Published: Wed, November 15, 2017
Health Care | By Alberto Manning

FDA approves first 'digital pill' to track patients

FDA approves first 'digital pill' to track patients

"Abilify MyCite should not be used to track drug ingestion in "real-time" or during an emergency because detection may be delayed or may not occur".

However, Abilify MyCite's own prescription labeling says it still hasn't been shown the drug improves "patient compliance" with their treatment, according to the FDA.

Providing they sign a consent form, patients can allow up to four other people, including their doctors, caregivers, and family members, to access the data via a web-based portal. About 1% of Americans have this illness.

Aripiprazole is used to treat multiple mental mood disorders, including bipolar disorder and schizophrenia.

Abilify MyCite comes in the form of a pill, outfitted with what's called an Ingestible Event Maker (IEM). Abilify MyCite also contains a boxed warning about the risks of antipsychotic drugs. It is also not approved for use in pediatric patients, and may increase suicidal thinking and behavior in children, adolescents, and young adults. A report from the IMS Institute for Healthcare Informatics estimates that the cost of patients not taking their medication correctly is about $100 billion each year. The safety and effectiveness of Abilify MyCite have not been established in pediatric patients.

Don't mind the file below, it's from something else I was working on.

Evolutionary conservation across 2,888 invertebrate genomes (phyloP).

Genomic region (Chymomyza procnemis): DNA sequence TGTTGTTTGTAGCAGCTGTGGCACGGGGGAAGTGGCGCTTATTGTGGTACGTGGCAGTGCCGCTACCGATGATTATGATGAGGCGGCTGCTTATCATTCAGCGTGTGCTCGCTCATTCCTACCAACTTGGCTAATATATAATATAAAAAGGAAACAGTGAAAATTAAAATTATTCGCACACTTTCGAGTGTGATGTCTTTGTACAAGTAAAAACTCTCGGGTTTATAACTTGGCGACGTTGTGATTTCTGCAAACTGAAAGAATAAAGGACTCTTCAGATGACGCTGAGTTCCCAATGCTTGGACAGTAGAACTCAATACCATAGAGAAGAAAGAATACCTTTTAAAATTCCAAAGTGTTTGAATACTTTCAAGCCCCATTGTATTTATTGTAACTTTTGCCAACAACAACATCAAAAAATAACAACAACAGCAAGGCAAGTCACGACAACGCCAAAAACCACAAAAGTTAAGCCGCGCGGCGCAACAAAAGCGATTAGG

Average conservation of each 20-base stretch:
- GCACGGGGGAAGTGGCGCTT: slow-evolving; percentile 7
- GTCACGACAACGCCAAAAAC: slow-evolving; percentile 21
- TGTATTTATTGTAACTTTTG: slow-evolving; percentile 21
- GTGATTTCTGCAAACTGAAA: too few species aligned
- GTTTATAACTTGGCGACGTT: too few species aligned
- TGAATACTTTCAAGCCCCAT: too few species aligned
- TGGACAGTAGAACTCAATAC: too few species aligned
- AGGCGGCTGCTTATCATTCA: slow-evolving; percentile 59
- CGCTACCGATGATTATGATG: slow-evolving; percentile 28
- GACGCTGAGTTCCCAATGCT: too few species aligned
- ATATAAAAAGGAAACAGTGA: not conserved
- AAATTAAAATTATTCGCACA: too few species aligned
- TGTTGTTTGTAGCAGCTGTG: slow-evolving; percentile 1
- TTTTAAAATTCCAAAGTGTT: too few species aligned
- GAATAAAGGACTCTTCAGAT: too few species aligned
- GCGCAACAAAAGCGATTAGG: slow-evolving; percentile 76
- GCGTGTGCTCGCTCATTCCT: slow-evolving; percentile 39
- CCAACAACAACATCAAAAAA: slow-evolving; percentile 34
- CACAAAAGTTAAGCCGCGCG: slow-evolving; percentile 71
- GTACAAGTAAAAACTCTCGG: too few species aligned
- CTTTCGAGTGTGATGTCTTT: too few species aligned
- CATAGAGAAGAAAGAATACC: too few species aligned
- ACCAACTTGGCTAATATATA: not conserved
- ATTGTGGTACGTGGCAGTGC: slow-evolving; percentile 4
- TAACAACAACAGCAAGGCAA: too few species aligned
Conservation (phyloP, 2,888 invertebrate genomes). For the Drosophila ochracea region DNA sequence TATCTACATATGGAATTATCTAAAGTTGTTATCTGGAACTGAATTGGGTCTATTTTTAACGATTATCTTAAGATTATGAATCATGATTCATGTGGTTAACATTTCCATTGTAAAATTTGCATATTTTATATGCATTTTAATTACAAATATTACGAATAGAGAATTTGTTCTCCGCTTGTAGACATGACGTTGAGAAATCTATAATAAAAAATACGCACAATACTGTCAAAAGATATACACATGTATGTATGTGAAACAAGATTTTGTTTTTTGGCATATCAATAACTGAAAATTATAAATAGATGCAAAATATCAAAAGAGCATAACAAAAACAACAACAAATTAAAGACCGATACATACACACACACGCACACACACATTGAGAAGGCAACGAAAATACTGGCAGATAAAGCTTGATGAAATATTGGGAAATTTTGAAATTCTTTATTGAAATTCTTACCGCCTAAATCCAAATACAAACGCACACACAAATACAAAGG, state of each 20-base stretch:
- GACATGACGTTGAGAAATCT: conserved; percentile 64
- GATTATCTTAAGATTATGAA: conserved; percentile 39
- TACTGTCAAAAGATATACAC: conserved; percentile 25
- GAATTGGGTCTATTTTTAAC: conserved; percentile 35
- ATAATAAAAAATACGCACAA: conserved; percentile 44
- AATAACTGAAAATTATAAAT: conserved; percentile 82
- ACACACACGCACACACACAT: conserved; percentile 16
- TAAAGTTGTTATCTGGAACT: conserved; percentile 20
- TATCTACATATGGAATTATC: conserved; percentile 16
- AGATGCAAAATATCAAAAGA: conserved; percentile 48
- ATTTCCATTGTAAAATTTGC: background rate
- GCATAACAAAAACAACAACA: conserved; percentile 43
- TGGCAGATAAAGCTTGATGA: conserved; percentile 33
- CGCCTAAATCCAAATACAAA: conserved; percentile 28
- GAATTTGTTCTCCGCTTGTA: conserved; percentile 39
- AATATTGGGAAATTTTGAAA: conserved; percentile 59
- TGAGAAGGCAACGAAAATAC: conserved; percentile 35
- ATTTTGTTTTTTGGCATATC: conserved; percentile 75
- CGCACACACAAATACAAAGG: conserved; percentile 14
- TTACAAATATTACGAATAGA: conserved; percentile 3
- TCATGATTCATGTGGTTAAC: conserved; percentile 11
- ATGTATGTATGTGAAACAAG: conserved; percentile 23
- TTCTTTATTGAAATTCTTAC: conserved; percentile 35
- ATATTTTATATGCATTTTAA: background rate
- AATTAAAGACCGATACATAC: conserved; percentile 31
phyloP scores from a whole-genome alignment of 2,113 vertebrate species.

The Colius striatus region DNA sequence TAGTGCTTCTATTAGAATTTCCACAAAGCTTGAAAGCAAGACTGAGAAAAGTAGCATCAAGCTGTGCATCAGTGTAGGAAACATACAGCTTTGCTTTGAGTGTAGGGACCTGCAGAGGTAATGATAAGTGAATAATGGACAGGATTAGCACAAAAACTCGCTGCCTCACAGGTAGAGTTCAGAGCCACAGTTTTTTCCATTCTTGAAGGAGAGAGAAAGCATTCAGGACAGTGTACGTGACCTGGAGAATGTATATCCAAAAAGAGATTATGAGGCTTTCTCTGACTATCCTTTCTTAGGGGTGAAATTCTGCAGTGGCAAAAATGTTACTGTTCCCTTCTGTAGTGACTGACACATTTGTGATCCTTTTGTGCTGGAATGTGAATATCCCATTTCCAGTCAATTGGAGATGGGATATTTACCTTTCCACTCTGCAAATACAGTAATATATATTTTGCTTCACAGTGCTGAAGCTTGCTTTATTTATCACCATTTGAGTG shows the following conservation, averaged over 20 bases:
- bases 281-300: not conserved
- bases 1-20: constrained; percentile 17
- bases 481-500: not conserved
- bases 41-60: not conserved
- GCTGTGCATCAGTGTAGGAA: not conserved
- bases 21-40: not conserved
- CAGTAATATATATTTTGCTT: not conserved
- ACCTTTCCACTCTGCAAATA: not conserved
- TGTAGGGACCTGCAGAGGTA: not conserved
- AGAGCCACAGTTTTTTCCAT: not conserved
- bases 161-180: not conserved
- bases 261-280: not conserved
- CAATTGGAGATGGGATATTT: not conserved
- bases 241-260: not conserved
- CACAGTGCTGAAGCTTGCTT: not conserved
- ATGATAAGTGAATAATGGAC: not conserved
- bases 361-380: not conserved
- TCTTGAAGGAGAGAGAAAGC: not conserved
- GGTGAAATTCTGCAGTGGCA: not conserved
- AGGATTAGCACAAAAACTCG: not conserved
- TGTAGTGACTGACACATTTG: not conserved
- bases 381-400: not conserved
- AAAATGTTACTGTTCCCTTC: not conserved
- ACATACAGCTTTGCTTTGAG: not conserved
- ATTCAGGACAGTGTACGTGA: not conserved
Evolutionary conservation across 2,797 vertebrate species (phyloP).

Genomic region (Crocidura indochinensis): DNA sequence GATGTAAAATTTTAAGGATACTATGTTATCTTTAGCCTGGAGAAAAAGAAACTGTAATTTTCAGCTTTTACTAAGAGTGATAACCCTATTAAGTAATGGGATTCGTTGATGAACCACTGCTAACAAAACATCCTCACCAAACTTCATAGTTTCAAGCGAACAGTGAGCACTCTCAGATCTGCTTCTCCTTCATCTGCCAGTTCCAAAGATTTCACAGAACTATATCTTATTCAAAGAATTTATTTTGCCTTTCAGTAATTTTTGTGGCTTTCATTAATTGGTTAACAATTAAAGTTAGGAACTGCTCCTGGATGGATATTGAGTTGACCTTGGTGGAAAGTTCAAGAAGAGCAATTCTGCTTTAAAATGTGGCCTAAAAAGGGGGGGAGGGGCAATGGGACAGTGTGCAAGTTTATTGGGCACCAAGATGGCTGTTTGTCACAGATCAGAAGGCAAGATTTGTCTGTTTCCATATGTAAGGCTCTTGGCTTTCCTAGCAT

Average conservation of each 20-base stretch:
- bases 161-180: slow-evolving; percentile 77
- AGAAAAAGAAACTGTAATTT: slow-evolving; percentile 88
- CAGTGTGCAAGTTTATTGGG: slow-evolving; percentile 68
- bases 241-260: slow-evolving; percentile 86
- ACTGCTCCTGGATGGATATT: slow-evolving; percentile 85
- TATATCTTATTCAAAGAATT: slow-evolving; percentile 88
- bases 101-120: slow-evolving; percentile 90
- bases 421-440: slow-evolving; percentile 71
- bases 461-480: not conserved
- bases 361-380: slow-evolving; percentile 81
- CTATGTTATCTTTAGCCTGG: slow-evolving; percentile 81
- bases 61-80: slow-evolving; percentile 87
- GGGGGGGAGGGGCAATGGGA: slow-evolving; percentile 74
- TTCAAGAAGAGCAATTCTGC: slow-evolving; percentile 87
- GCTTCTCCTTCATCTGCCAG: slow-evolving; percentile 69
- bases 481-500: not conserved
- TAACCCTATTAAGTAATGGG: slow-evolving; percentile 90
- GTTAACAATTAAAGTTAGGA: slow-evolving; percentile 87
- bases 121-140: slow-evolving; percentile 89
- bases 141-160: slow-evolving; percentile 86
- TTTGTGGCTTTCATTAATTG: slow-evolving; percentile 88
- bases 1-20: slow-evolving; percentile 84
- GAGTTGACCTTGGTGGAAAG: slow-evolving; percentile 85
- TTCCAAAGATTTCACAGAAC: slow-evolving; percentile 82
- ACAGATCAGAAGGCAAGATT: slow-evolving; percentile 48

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In the clinical trials for Abilify, the most common side effects reported by adults taking Abilify were nausea, vomiting, constipation, headache, dizziness, uncontrollable limb and body movements (akathisia), anxiety, insomnia, and restlessness. The sensor in Ability MyCite syncs with a smart phone and sends an alert when the medication is ingested via a patch that is worn on the surface of the skin.

Prior to initial patient use of the product, the patient's health care professional should facilitate use of the drug, patch, and app to ensure the patient is capable and willing to use the system.

The technology is the product of research between Japanese pharmaceutical company Otsuka and Proteus Digital Health, and is created to solve the problem of people missing medicine doses, which costs the US healthcare system an estimated $200 billion per year.

The application for aripiprazole with the embedded sensor was originally accepted by the FDA for review in September 2015, which was followed by a complete response letter requesting more information on the digital drug.

The Abilify pill was first approved by thee Food and Drugs Administration (FDA) back in 2002, to treat schizophrenia and the sensor technology was approved for marketing in 2012.

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